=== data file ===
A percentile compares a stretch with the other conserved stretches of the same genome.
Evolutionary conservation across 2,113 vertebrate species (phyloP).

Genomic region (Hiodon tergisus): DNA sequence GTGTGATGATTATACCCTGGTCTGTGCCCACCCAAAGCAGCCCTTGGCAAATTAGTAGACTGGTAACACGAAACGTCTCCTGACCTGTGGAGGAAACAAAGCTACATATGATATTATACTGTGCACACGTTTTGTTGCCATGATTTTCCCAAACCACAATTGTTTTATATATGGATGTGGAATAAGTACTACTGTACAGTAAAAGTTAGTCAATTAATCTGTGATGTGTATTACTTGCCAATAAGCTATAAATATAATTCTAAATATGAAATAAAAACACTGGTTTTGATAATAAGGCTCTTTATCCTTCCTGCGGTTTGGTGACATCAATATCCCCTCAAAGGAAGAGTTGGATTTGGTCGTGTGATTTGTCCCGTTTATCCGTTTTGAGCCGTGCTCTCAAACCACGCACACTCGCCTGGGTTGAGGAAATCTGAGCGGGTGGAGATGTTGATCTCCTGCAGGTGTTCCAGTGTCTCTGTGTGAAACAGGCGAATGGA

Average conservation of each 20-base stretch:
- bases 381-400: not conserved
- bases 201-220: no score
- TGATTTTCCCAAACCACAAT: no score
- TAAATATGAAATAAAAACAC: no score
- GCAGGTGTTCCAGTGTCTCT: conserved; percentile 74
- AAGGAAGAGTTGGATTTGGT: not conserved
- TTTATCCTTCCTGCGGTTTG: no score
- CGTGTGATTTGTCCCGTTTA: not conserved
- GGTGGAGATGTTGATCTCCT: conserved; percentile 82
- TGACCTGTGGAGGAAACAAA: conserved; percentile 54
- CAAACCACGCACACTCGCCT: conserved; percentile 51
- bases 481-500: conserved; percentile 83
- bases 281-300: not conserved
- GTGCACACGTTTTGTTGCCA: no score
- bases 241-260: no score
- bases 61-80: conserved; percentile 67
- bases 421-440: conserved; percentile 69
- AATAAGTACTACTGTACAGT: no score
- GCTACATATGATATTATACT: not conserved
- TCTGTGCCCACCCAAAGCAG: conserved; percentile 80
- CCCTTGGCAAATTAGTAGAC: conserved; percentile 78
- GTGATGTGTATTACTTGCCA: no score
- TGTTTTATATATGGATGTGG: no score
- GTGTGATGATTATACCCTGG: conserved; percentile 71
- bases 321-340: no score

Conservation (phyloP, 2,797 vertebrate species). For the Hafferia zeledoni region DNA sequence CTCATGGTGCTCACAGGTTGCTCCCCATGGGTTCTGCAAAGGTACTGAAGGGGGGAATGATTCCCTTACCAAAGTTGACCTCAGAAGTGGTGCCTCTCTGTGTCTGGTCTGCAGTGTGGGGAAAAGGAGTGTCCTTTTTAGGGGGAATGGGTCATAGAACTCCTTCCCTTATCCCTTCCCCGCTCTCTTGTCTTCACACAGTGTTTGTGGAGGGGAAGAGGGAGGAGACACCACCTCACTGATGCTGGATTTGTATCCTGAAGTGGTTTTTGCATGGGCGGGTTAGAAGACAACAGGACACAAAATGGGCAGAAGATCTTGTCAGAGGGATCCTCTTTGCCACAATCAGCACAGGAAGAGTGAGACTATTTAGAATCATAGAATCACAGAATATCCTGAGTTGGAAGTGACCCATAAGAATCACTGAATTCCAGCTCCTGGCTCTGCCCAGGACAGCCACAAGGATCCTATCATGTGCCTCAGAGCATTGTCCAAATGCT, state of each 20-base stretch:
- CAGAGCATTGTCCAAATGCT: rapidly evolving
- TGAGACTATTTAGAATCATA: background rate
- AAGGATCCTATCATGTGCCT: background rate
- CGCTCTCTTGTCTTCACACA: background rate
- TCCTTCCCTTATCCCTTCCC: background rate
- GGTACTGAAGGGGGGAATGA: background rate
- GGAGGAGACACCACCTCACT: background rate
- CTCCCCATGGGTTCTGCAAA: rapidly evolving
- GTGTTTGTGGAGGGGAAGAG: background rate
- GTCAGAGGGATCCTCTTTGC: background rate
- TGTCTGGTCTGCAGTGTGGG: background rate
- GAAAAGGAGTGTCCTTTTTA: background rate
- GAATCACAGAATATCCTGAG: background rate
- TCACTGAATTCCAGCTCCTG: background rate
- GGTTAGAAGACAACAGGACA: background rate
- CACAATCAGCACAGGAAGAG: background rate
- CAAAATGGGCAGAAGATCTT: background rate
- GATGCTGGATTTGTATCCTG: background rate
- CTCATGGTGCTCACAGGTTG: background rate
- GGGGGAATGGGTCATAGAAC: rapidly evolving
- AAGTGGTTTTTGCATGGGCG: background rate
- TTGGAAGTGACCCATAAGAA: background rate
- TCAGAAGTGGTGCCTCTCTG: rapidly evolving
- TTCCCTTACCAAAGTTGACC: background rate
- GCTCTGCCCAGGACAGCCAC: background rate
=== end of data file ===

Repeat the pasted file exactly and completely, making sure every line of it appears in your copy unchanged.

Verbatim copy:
A percentile compares a stretch with the other conserved stretches of the same genome.
Evolutionary conservation across 2,113 vertebrate species (phyloP).

Genomic region (Hiodon tergisus): DNA sequence GTGTGATGATTATACCCTGGTCTGTGCCCACCCAAAGCAGCCCTTGGCAAATTAGTAGACTGGTAACACGAAACGTCTCCTGACCTGTGGAGGAAACAAAGCTACATATGATATTATACTGTGCACACGTTTTGTTGCCATGATTTTCCCAAACCACAATTGTTTTATATATGGATGTGGAATAAGTACTACTGTACAGTAAAAGTTAGTCAATTAATCTGTGATGTGTATTACTTGCCAATAAGCTATAAATATAATTCTAAATATGAAATAAAAACACTGGTTTTGATAATAAGGCTCTTTATCCTTCCTGCGGTTTGGTGACATCAATATCCCCTCAAAGGAAGAGTTGGATTTGGTCGTGTGATTTGTCCCGTTTATCCGTTTTGAGCCGTGCTCTCAAACCACGCACACTCGCCTGGGTTGAGGAAATCTGAGCGGGTGGAGATGTTGATCTCCTGCAGGTGTTCCAGTGTCTCTGTGTGAAACAGGCGAATGGA

Average conservation of each 20-base stretch:
- bases 381-400: not conserved
- bases 201-220: no score
- TGATTTTCCCAAACCACAAT: no score
- TAAATATGAAATAAAAACAC: no score
- GCAGGTGTTCCAGTGTCTCT: conserved; percentile 74
- AAGGAAGAGTTGGATTTGGT: not conserved
- TTTATCCTTCCTGCGGTTTG: no score
- CGTGTGATTTGTCCCGTTTA: not conserved
- GGTGGAGATGTTGATCTCCT: conserved; percentile 82
- TGACCTGTGGAGGAAACAAA: conserved; percentile 54
- CAAACCACGCACACTCGCCT: conserved; percentile 51
- bases 481-500: conserved; percentile 83
- bases 281-300: not conserved
- GTGCACACGTTTTGTTGCCA: no score
- bases 241-260: no score
- bases 61-80: conserved; percentile 67
- bases 421-440: conserved; percentile 69
- AATAAGTACTACTGTACAGT: no score
- GCTACATATGATATTATACT: not conserved
- TCTGTGCCCACCCAAAGCAG: conserved; percentile 80
- CCCTTGGCAAATTAGTAGAC: conserved; percentile 78
- GTGATGTGTATTACTTGCCA: no score
- TGTTTTATATATGGATGTGG: no score
- GTGTGATGATTATACCCTGG: conserved; percentile 71
- bases 321-340: no score

Conservation (phyloP, 2,797 vertebrate species). For the Hafferia zeledoni region DNA sequence CTCATGGTGCTCACAGGTTGCTCCCCATGGGTTCTGCAAAGGTACTGAAGGGGGGAATGATTCCCTTACCAAAGTTGACCTCAGAAGTGGTGCCTCTCTGTGTCTGGTCTGCAGTGTGGGGAAAAGGAGTGTCCTTTTTAGGGGGAATGGGTCATAGAACTCCTTCCCTTATCCCTTCCCCGCTCTCTTGTCTTCACACAGTGTTTGTGGAGGGGAAGAGGGAGGAGACACCACCTCACTGATGCTGGATTTGTATCCTGAAGTGGTTTTTGCATGGGCGGGTTAGAAGACAACAGGACACAAAATGGGCAGAAGATCTTGTCAGAGGGATCCTCTTTGCCACAATCAGCACAGGAAGAGTGAGACTATTTAGAATCATAGAATCACAGAATATCCTGAGTTGGAAGTGACCCATAAGAATCACTGAATTCCAGCTCCTGGCTCTGCCCAGGACAGCCACAAGGATCCTATCATGTGCCTCAGAGCATTGTCCAAATGCT, state of each 20-base stretch:
- CAGAGCATTGTCCAAATGCT: rapidly evolving
- TGAGACTATTTAGAATCATA: background rate
- AAGGATCCTATCATGTGCCT: background rate
- CGCTCTCTTGTCTTCACACA: background rate
- TCCTTCCCTTATCCCTTCCC: background rate
- GGTACTGAAGGGGGGAATGA: background rate
- GGAGGAGACACCACCTCACT: background rate
- CTCCCCATGGGTTCTGCAAA: rapidly evolving
- GTGTTTGTGGAGGGGAAGAG: background rate
- GTCAGAGGGATCCTCTTTGC: background rate
- TGTCTGGTCTGCAGTGTGGG: background rate
- GAAAAGGAGTGTCCTTTTTA: background rate
- GAATCACAGAATATCCTGAG: background rate
- TCACTGAATTCCAGCTCCTG: background rate
- GGTTAGAAGACAACAGGACA: background rate
- CACAATCAGCACAGGAAGAG: background rate
- CAAAATGGGCAGAAGATCTT: background rate
- GATGCTGGATTTGTATCCTG: background rate
- CTCATGGTGCTCACAGGTTG: background rate
- GGGGGAATGGGTCATAGAAC: rapidly evolving
- AAGTGGTTTTTGCATGGGCG: background rate
- TTGGAAGTGACCCATAAGAA: background rate
- TCAGAAGTGGTGCCTCTCTG: rapidly evolving
- TTCCCTTACCAAAGTTGACC: background rate
- GCTCTGCCCAGGACAGCCAC: background rate